Wednesday, February 26, 2014

Continuing Through the Panama Canal

The black boat is us as we are passing through Gatun Lake
Morning came very early on the second day of our Panama Canal transit. Around 0600 another Advisor was delivered to the boat. Santiago came aboard and began preparing us for the day's adventure through the last two sets of locks. First we had to free ourselves from the overnight rafting and then proceed across Gatun Lake to the channel. There used to be a bypass, but it is no longer in use. The rest of the passage should take about five hours.Of course, we were to serve him a hot breakfast so out came the French toast menu. Then I served a mid-morning croissant filled with chocolate. That was a hit!

Herman the German has been renamed Titan
As we motored through the lake, Santiago pointed out the new canal construction sites, areas where they were "planting" explosives to widen the canal, and even the largest movable crane in the world: Herman the German. This crane was one of the spoils of WWII and has been used in the Panama Canal for many years. They claim the Canal expansion will be done soon, but we don't think so! There is still a lot of digging to do before they can create the concrete walls.

Explosives are "planted" in the PVC pipes
There is a lot of work being done to modify the existing parts of the Canal as well as the new locks being built to handle wider ships. In the past, ships have been built to the dimensions of the Canal. Now bigger ships are in demand and they need to be accommodated in the new wider locks. There are places in the passage where two ships cannot pass one another so that is being widened, too.

Our fleet of boats passed through the lake individually for several hours before rejoining our nesting groups. Once we gathered at the lock approach, we once again had to raft up while motoring at six knots. We successfully joined the other two boats and began our journey through the Pedro Miguel Locks.

Santiago with Bob from Vivo and Peter working the stearn.
When the fleet of 14 had all come into the chamber, the monkey fists were once again tossed on to the boats and the messenger lines attached. Our crew took up the slack to hold us firmly in position. Then the gates closed and the water was lowered. This time we had to pay out our lines as this is a downward lockage. It is supposed to be a more peaceful experience than the Gatun Locks.
This time Todd and Bob from Vivo came on board to assist with the lines since once again the current was on our side pushing us to the port.

Ron and Todd worked the foredeck.
However, we seemed to be the nest that needed more excitement than the others, so once again we had an exhibition of what not to have happen during a transit! Granted,  we were all on our toes ready to make sure everything went smoothly on the second day. Once again the ACP guys on the mainland screwed up! This time they failed to communicate with one another across the Canal and did not properly align the tie ups. We went diagonally in the chamber again.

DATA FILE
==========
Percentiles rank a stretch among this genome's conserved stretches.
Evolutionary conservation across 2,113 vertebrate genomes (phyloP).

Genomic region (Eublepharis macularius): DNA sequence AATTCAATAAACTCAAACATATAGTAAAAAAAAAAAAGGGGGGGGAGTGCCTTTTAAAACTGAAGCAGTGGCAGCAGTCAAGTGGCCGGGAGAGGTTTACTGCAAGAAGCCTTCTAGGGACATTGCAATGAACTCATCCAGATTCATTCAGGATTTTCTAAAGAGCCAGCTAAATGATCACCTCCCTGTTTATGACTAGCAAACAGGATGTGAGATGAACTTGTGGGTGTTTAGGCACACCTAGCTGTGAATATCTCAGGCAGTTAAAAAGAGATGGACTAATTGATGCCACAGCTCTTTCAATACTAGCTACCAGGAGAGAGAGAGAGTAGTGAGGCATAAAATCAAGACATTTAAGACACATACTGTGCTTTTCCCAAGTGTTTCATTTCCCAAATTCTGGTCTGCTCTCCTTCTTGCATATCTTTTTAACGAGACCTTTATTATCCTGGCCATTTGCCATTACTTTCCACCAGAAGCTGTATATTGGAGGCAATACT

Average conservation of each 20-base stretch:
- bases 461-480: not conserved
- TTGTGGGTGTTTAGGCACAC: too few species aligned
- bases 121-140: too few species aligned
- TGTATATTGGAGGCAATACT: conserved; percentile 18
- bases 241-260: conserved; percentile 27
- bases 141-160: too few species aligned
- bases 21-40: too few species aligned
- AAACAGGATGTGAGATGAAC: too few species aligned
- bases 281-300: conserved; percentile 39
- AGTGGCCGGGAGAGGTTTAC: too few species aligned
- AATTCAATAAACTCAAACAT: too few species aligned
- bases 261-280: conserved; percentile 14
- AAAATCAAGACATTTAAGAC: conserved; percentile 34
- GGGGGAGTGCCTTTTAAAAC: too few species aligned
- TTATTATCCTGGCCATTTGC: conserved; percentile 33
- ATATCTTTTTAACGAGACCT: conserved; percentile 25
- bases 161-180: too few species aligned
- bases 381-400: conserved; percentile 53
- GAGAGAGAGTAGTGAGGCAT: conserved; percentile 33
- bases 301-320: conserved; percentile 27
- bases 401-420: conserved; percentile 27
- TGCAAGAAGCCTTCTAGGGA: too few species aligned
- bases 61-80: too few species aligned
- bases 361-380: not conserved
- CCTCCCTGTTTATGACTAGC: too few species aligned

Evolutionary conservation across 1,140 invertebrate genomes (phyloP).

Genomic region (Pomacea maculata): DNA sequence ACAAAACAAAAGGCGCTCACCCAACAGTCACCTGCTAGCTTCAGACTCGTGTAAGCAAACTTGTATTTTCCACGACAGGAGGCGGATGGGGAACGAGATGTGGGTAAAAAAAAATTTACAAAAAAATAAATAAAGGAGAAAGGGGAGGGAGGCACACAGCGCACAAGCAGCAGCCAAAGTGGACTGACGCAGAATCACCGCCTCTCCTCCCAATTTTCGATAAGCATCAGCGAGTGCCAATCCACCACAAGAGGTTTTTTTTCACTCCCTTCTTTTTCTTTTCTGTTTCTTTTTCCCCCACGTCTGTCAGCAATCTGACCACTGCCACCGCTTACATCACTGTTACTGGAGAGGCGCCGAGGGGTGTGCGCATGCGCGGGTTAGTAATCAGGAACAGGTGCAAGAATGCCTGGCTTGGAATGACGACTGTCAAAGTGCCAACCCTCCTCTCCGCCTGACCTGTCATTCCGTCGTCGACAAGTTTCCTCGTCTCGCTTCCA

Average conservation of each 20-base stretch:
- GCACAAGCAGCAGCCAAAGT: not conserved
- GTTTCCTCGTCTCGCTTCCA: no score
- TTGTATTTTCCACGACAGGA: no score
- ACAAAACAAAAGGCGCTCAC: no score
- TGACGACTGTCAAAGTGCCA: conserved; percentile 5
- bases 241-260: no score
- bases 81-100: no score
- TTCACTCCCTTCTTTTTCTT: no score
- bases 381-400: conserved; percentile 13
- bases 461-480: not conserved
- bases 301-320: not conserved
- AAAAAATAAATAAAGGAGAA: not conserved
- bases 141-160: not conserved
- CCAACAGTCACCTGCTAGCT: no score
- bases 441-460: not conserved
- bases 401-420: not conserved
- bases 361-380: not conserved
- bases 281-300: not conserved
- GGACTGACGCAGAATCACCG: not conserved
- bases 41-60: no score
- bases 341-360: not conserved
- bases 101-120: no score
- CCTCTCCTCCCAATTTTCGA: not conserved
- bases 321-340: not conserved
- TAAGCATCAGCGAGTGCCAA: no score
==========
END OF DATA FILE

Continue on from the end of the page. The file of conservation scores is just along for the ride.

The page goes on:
The Bridge of the Americas
Unfortunately for Avocet, the current was on our side and was pushing them against the wall again. Mike on Vivo and Dennis were following the Advisors' orders trying to keep them from harms way by using the engines in forward and reverse. There was a little gel coat damage. We were not too impressed with the attention the guys on land were giving to the situation. Everyone in front and behind us was trying to figure out what was happening. After some more shouting in Spanish and a lot of arm waving on land and engine maneuvering in the boats, we managed to get squared enough to move forward through the lock and were lowered down.

Why does it always feel like your mast is not going to
make it under the bridge as you approach one?
We continued to stay rafted or nested as we moved on to the next and final set of locks, through the Miraflores Lake and into the Miraflores Locks. This is the final lowering to the level of the Pacific Ocean. This lower chamber is the highest in the system, a requirement due to the extreme tidal variation in the Pacific Ocean. This will be our first time dealing with extreme tidal changes. There is also a strong current from behind in these locks so now we have to use reverse to control our progress.
Welcome to Panama City!

Once the final gate opened, we had to travel another 2.5 miles to the anchorage near La Playita Marina. Seeing the Bridge of the Americas ahead was a welcome site as we entered the Pacific Ocean. On the port side was the beautiful skyline of Panama City. Dennis and I looked at each other as said, "Well, we did it! We are now in the Pacific with another 29,000 mile to go!" Go West, young man, go west!

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